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The teardown is complete and parts are finally starting to arrive at our home shop. That means it’s time to jump back on project Rocky, our slightly lifted, two-wheel drive, 1979 Chevy C10 Squarebody.

In a previous issue, we fully disassembled this truck completely down to the original frame rails. We set the original body panels aside and ordered the first group of goodies we need to rebuild including cab rocker and corner replacement patches from Auto Metal Direct, OEM factory replacement suspension parts from RockAuto.com, and a set of two-wheel drive lift spindles for an ’88-’98 Chevy C1500 OBS truck from Rough Country. This combination of bolt-on, factory spec hardware should give us around 4 inches of lift on the front of our classic two-wheel drive Chevy C10.

Now that the parts are patiently waiting on the workbench, it was time to get to work. The frame and rear axle have to be sandblasted down to the original metal before we can re-coat them in a new black satin finish. The frame is perfectly straight and completely flawless, so we know we have a great starting point. The goal is to get this truck to SEMA this year in the Auto Metal Direct booth. So far so good. Follow along as we fully assembled the front end including a new steering box and tie rod ends. How’s it going on your project?

01(a) A quick refresher on the concept we’re shooting for by the end of this build. Slightly lifted on 33-inch tires, 12-inch-wide American Force wheels and all original paint, trim and interior stylings.

02(a)

02(b)

02(c) To catch you up from our previous issue, we removed the front end, bed and cab within an afternoon thanks to the help of a friend and a forklift.

03(a) We were left with a raw frame covered in 42 years of debris build up that would take days to grind off.

04(a) So we made the wise choice and brought the frame, along with the rear axle, over to our local sandblaster for a quick session of sludge shaving

05(a) With the frame back from blasting, we shot a quick coat of primer on it before starting the satin-black saturation. As with past projects, we turned to KBS coding and choose their Rust Seal paint-over-rust protection for a high-quality long-lasting finish.

05(b)

06(a) With the frame completely coated and fully dry, it was time to start the assembly of the front suspension.

7(a)

07(b) For upper control arms, we ordered these Moog RK621268 units from RockAuto.com. They come with a ball joint included, although we need to fit it with a new one for a ’88-’98 C1500 in order to match the spindle. We chose this Mevotech TXK6292 ball joint.

08(a) With the ball joints swapped out, the new upper ball joint can be bolted into the original location.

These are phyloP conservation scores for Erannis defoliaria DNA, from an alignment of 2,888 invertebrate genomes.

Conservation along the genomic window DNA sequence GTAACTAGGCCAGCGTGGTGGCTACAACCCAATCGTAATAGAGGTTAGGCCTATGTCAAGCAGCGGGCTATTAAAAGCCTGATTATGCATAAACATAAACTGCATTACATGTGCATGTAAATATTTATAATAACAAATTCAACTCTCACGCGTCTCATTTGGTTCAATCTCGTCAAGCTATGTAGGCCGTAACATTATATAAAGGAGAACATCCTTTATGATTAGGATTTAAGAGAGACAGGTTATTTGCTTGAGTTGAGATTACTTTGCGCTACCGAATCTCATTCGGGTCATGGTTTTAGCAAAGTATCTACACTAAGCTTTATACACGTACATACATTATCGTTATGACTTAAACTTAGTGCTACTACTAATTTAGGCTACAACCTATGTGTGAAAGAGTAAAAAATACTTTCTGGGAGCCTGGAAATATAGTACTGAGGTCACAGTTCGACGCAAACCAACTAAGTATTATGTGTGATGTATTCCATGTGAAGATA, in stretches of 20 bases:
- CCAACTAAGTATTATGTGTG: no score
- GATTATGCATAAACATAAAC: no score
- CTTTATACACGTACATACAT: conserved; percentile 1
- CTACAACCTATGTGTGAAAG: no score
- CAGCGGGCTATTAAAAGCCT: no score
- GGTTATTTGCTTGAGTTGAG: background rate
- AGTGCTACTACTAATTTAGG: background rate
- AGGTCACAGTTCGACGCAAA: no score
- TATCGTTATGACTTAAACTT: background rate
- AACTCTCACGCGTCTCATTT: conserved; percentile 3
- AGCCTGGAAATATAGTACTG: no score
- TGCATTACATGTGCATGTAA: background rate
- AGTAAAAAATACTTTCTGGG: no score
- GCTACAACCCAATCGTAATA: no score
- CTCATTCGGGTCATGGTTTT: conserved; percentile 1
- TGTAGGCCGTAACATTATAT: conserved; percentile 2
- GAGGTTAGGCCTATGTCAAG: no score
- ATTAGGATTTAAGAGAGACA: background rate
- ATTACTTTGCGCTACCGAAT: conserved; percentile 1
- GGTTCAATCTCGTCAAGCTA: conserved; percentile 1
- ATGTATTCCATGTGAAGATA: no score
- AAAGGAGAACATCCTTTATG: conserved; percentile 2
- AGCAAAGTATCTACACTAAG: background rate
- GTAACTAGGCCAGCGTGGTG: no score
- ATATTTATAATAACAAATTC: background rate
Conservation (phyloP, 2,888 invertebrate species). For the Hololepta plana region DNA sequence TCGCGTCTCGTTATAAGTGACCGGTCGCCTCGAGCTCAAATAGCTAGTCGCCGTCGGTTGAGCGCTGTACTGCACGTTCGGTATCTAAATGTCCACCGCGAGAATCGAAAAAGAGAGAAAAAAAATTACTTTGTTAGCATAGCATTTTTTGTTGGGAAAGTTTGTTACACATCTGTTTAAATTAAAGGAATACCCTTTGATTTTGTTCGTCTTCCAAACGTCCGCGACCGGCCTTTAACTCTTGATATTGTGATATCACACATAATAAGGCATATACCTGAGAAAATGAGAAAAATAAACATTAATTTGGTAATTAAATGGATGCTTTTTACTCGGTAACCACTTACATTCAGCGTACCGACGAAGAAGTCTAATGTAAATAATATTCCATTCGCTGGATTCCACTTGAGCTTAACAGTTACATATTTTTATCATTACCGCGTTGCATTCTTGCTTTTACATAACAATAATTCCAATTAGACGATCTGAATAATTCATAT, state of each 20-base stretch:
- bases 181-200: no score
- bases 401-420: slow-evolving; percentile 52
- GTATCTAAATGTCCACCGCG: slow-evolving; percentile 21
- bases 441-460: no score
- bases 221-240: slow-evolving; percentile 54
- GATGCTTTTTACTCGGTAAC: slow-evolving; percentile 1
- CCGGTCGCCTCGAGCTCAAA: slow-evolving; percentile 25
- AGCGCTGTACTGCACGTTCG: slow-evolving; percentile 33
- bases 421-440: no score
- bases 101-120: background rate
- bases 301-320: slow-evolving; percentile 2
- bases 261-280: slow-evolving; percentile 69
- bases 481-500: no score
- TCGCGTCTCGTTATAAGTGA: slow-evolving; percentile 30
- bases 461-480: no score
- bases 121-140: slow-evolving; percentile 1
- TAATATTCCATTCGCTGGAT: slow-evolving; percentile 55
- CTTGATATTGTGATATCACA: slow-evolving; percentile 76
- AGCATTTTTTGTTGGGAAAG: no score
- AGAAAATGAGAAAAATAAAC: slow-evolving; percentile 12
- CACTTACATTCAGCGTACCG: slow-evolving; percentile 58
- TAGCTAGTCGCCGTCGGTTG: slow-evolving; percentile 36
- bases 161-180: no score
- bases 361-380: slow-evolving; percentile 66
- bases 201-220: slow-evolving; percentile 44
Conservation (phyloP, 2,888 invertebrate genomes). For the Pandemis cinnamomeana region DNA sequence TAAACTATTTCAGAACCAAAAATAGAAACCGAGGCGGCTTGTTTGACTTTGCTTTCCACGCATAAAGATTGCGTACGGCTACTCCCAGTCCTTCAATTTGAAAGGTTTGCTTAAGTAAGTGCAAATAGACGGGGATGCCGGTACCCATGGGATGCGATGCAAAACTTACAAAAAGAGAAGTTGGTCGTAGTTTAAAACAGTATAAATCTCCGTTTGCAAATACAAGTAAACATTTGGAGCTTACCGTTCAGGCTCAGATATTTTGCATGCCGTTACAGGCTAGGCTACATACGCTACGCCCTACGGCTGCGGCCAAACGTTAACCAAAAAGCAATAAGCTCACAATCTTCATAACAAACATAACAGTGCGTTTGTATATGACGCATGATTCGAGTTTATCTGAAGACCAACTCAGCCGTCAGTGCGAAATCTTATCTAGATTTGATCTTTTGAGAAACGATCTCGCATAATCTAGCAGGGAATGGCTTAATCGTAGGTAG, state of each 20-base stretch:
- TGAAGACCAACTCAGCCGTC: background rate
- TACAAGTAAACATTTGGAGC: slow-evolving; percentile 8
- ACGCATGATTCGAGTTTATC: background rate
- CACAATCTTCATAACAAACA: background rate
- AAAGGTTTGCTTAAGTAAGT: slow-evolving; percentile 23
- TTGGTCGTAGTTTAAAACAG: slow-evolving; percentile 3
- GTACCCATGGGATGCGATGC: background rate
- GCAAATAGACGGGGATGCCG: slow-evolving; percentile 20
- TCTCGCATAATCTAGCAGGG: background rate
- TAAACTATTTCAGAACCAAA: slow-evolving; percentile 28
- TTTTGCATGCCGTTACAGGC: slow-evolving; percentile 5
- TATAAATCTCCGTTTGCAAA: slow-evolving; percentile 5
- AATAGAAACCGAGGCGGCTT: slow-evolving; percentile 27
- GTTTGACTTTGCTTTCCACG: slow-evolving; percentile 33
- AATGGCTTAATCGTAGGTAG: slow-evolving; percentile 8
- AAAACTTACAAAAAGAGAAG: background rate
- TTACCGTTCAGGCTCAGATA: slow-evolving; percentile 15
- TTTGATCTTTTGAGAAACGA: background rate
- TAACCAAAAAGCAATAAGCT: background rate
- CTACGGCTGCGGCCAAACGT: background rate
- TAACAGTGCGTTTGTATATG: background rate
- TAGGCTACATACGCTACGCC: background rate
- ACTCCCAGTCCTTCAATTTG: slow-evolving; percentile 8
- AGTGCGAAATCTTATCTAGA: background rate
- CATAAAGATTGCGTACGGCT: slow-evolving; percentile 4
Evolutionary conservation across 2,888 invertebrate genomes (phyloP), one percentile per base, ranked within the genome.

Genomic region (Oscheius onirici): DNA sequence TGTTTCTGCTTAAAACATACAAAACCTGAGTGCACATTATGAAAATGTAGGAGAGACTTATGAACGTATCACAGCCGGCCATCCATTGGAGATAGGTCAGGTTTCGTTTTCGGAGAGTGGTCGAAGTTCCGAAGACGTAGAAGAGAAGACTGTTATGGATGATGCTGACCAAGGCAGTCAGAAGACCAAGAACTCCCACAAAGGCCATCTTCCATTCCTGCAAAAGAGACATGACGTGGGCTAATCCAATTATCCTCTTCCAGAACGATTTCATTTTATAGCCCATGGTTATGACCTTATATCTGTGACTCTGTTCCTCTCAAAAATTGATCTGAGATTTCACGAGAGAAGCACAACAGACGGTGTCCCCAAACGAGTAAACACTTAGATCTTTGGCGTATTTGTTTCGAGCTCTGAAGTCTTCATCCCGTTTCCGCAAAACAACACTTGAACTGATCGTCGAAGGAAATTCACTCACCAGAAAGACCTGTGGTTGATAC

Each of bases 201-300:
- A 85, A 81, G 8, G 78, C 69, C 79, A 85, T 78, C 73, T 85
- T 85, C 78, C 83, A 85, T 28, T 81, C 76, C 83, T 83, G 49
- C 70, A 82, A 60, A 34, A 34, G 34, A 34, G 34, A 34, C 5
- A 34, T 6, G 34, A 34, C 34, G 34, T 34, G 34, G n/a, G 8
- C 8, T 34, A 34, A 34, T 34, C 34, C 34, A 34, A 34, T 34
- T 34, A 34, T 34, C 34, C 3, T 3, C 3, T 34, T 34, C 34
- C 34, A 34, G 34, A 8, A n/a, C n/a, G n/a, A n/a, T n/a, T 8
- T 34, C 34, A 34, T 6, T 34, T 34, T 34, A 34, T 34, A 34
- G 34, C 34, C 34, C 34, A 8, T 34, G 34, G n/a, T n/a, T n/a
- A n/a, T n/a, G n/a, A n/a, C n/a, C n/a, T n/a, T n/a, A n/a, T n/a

09(a) The lower control arms also have a ball joint replacement before being bolted into their original location.

9(b)

10(a) With both upper and lower control arms installed, it’s time to set the spring in place.

11(a) The Rough Country lift spindle can now be installed and the cotter pin clipped for safety.

11(b)

12(a) Here you can see the difference between an original spindle and the new 4-inch lift spindle for an ’88-’98 C1500 from Rough Country.

13(a) For our front brake package, RockAuto.com offers this Power Stop KC1990 upgrade kit, which comes with red powdercoated calipers. This is going to give us a great look and a very reliable braking system in the front of this classic truck. When ordering your inner and outer wheel bearings, be sure it’s for an ’88-’98 Chevy as well to match the spindle. We’re using this Timken SET5 bearing and race.

13(b)

14(a)

14(b) With the bearings heavily lubricated, we set them in the brake rotor and tapped it perfectly flush with a bearing tool.

14(c)

15(a) Now the rotor can be slid onto the spindle. Be careful not to drop that front bearing!

16(a)

16(b)

16(c) With the rotor installed, we were able to lock it down tight using a Doorman 05145 spindle lock nut kit.

17(a)

17(b) Now we can add the brake caliper and bolt it into place.

18(a)

18(b)Our spindles needed to be tapered to match our ’88-’98 tie rod ends. We installed them from the top to give us a little additional clearance.

19(a) Next is the mount for the idler arm, which goes in the factory location. We chose this Moog K6247T that we ordered from RockAuto.com.

19(b)

19(c)

20(a) The final piece for the front suspension is the grease fittings in all the joints. We will add grease to these later.

21(a)

21(b) An all-new steering box from Borgeson was our only reasonable option for this project. We want a factory look with a new modern feel, and Borgeson has perfected this process.

22(a)

22(b) Next to bolt to the frame are the original fuel tank straps. We cleaned them up and coated them a few times with some paint. We also spray glued on these rubber straps to go between the metal, which will avoid any rattling down the road.

23(a) Our all new fuel tank from Auto Metal Direct came out of an ’87 Chevy Squarebody. We chose this year because the company introduced a baffle into the tank. Using an LS engine, we would rather have a fuel tank with a baffle.

23(b)

23(c)

24(a) Moving right along, we decided to go ahead and bolt on our replacement radiator support from Auto Metal Direct. This piece comes coated from the factory and does not need to be painted or powdercoated.

24(b)

24(c)


In the next issue we will tackle the rear end and install these new components from Yukon Gear and Axle.

We will also get an update with Shane Murphy at Street Dreams paint and body shop in Ocala, Florida. Can’t wait to get this cab in like-new condition.

Also in the next issue we will start the buildup on our Summit Racing 5.3L LS engine. We’ve got some amazing plans for this tiny turnkey long block.

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